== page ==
A method of training the enhancement
of unconscious motor responses by
stimulating both afferent signals and
central mechanisms responsible for
dynamic joint control
Neuromuscular control
Neuromuscular control is governed by
the central nervous system via the
integration of information from the
following systems:
– Vestibular
– Vision
– Proprioceptive
Proprioceptive Retraining
The neuromuscular mechanism that
contributes to joint stability is mediated by
the articular mechanoreceptors. These
receptors provide information about joint
position sense and kinesthesia
Proprioceptive re-training activities should
involve sudden alterations in joint
positioning that necessitate reflex muscular
stabilization coupled with an axial load
Balance Re-training
Balance retraining focuses on the ability to
maintain a position through both conscious
and subconscious motor control
Motor control of the extremities is
dependent upon afferent sensory and
proprioceptive mechanoreceptors, such as
Golgi tendon units, muscle spindles, and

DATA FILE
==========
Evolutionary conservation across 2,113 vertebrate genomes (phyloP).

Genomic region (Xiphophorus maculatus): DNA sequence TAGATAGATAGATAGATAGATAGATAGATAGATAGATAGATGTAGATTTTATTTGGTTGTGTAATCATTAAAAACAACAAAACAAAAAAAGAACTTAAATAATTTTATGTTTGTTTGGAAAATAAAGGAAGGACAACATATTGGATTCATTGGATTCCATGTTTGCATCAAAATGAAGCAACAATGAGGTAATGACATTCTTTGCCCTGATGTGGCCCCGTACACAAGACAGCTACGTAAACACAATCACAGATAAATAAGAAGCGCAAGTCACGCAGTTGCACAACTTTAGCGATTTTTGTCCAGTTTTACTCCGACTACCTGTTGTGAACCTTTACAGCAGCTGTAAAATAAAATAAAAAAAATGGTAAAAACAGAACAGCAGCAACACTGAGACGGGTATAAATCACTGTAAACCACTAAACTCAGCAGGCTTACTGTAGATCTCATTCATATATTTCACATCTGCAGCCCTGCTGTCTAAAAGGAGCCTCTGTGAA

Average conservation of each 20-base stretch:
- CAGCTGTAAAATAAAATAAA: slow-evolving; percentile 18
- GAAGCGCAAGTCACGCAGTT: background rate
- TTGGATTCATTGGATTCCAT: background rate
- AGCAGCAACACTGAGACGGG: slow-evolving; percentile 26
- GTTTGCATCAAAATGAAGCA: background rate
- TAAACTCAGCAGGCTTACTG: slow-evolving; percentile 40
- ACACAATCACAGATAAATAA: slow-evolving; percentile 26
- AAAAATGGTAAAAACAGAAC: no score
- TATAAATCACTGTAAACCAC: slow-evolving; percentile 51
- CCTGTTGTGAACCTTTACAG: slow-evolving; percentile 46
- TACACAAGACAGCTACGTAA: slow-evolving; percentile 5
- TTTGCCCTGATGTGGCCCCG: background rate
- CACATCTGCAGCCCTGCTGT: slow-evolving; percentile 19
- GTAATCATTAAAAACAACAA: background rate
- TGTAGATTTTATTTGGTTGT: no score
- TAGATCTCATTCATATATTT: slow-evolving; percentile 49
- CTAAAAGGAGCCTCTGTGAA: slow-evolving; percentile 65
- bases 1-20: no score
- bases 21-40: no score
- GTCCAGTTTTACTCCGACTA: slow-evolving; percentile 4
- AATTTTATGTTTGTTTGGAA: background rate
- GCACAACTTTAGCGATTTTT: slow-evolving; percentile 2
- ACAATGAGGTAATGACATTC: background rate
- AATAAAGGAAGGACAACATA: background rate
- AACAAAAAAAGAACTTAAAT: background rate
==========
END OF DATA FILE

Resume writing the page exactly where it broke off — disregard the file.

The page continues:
joint receptors
Motor control is also dependent upon
efferent reflexive and voluntary muscular
Balance Re-training
The usual progression employed
involves a narrowing of the base of
support while increasing the
perturbation, and changing the
weight-bearing surface from hard to
soft, or from flat to uneven
Improve Functional
The ultimate goal of functional training
is the restoration of the patient’s
confidence, which implies a return to
normal of the neurovascular,
neurosensory, and kinesthetic systems
of the body, so that the reflex
performance of a movement is not
deliberate, hesitant, or dyskinetic
Improve Functional
Functional progression training, as with
exercise progressions, must be designed in
a sequential, step-by-step manner,